Jim Sturgess is new to the acting game, but I think he’s going to have a good long career in Hollywood if he keeps up what he’s doing. He’s super nice, a bit shy, but has a very good sense of humore. Sadly, the studio behind 21 made me cut off six minutes of footage, but hopefully you will enjoy what’s here. I’m way too tired to write anymore. I almost wrote “right” for “write.”


Chase Whale

by: Chase Whale
March 27th, 2008


There was speculation floating around about the delaying of Spike’s MUCH anticipated big screen adaptation of Where the Wild Things Are due to the film not looking too promising. Spike fans new that wasn’t true, and today it’s been proven.

The main problem with the film is that Spike stayed so true to the book, that the dark parts were deemed “too scary for kids” resulting in re-shoots, cuts, and different paths the film should take.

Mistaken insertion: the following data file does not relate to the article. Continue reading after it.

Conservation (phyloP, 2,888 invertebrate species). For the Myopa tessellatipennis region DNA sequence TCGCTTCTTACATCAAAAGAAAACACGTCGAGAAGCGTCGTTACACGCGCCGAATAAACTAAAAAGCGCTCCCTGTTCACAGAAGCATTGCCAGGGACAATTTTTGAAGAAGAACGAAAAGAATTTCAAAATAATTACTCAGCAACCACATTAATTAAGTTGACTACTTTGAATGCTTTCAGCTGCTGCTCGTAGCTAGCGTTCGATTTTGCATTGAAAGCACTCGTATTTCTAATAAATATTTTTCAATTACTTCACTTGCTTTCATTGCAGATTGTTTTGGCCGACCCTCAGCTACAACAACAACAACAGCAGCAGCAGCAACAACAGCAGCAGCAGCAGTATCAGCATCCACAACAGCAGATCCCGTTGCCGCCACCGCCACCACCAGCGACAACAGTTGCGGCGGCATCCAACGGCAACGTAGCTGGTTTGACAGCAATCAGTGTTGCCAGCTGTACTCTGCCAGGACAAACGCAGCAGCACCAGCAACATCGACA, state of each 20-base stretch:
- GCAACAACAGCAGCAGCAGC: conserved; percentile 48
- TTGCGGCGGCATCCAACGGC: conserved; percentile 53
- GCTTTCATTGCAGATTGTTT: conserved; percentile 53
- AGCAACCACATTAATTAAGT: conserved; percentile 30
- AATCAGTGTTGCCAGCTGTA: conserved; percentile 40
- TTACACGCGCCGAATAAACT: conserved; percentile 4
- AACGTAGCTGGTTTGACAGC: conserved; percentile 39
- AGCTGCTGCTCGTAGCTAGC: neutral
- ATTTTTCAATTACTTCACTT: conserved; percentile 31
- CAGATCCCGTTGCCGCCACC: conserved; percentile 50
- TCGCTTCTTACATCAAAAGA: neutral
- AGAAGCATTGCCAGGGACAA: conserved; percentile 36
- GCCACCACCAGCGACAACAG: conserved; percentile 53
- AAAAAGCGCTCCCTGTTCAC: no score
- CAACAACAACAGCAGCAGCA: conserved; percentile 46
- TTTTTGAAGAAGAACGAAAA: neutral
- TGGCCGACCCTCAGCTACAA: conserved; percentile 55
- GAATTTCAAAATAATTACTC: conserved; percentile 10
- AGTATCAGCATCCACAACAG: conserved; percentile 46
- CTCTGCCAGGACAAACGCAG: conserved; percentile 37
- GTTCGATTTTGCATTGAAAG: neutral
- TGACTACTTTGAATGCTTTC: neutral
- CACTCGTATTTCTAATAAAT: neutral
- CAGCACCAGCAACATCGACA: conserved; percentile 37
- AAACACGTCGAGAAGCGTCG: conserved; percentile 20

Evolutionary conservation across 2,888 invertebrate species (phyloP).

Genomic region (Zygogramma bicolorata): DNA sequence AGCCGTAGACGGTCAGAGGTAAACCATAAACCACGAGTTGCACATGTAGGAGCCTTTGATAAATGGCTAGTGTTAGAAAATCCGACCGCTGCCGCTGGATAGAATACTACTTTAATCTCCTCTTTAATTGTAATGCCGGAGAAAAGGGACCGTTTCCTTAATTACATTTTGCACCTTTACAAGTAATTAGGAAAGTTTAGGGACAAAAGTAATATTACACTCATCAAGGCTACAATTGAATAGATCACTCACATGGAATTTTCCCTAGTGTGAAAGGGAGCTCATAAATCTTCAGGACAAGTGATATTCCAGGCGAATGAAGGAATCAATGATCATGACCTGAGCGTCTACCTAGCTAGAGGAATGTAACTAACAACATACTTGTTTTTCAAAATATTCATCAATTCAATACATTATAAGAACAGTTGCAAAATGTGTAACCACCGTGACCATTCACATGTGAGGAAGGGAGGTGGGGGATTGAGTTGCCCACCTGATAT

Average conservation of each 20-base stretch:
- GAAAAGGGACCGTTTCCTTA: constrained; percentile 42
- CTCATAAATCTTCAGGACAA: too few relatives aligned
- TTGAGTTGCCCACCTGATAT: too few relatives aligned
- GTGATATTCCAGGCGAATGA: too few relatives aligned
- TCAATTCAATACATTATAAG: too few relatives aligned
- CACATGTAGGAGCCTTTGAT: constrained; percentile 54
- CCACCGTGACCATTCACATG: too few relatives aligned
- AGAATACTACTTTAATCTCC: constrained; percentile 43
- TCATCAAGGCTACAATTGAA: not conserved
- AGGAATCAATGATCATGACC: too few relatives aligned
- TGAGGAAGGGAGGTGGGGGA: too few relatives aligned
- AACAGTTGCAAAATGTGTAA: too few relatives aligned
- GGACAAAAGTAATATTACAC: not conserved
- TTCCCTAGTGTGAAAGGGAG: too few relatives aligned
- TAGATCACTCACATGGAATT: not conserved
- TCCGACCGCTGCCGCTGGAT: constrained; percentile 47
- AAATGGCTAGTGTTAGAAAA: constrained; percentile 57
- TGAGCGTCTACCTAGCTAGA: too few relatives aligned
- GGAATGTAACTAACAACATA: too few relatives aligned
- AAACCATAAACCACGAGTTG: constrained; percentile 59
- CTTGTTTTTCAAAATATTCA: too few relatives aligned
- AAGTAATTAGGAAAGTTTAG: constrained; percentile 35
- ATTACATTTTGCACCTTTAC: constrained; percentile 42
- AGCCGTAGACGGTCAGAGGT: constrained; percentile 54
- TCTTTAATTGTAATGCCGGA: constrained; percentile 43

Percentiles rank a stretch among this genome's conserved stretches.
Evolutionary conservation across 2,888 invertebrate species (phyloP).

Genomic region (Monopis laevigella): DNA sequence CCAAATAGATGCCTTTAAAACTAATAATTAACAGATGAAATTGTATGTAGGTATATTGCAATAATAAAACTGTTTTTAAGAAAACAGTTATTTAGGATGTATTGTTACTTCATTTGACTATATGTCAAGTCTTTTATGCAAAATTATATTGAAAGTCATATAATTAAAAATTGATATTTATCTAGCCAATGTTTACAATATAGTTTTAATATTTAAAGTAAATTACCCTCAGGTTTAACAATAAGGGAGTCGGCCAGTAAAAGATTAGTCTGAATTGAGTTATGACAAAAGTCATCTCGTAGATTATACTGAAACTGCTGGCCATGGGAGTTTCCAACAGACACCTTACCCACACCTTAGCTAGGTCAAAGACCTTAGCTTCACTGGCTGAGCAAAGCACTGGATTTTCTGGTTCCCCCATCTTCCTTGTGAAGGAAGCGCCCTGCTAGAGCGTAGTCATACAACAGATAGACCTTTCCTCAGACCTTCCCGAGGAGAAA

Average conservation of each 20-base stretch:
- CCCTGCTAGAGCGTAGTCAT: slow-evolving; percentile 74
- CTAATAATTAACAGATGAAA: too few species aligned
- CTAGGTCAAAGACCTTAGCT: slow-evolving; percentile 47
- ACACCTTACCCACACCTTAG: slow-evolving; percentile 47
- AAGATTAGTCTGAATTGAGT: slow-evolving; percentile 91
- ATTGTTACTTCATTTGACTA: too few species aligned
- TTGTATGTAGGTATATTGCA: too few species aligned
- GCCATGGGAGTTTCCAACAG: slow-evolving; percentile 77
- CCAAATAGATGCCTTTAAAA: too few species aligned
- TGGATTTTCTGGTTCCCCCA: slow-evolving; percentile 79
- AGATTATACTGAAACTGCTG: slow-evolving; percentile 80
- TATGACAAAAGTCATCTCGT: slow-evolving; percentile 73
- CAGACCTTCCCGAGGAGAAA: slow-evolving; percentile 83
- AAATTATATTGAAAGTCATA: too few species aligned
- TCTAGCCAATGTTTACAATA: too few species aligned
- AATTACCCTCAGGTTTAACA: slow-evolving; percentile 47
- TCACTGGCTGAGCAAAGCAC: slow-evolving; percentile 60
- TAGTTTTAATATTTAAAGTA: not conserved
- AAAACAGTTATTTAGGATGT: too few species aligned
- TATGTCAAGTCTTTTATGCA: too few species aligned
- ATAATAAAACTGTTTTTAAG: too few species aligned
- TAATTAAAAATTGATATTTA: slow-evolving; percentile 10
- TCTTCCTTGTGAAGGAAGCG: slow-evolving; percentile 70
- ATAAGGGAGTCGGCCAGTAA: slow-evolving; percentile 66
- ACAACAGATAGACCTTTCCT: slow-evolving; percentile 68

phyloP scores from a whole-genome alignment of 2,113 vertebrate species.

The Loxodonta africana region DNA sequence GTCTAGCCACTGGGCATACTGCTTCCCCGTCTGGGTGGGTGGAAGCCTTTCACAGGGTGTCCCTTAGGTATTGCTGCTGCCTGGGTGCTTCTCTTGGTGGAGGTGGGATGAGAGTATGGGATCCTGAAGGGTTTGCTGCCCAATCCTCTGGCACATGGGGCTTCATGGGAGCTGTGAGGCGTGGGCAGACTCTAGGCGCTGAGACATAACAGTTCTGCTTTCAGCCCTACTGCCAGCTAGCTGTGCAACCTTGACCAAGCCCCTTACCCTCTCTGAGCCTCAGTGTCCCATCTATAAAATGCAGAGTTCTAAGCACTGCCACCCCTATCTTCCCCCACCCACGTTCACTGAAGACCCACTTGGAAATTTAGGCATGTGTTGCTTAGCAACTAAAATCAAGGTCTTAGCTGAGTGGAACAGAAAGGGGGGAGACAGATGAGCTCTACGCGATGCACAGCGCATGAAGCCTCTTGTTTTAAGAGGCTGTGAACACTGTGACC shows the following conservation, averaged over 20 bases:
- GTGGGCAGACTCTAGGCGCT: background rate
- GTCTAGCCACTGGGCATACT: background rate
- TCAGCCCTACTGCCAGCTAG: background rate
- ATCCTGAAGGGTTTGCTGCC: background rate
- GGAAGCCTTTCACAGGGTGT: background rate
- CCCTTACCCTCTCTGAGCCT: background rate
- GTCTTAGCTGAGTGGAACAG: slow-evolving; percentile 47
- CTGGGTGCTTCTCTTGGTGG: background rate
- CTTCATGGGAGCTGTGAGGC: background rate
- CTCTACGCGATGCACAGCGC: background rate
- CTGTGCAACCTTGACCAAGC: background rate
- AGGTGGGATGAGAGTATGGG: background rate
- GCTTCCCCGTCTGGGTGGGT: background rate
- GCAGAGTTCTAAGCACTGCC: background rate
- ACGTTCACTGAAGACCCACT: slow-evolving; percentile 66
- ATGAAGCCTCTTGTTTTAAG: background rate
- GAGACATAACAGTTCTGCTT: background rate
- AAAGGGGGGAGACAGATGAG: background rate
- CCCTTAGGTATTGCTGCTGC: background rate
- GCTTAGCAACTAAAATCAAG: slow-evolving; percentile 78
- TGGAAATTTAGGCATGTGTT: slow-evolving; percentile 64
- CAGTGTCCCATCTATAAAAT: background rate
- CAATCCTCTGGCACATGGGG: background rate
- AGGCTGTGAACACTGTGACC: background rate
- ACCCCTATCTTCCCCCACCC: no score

Academy Award winner Forester Whitaker plays the main monster in the film, Ira, the one who “punches holes in the trees.” He is backing the original cut because he took his three young kids to an early screening and said, “It was intense. They liked it, though. They enjoyed it… I’m going to call Spike and find out what’s going on,” he promised. “The thing is, it’s one thing to read [scary stuff] in a book, but when you see an itty-bitty kid running alongside a 10-foot-giant on the side of a cliff, it gets intense. But that’s the point, because we’re representing the things inside of the kid. They represent his struggles, either him being too angry or being confused, or not feeling like he belongs. They’re a gargantuan extension of the way he’s feeling inside.”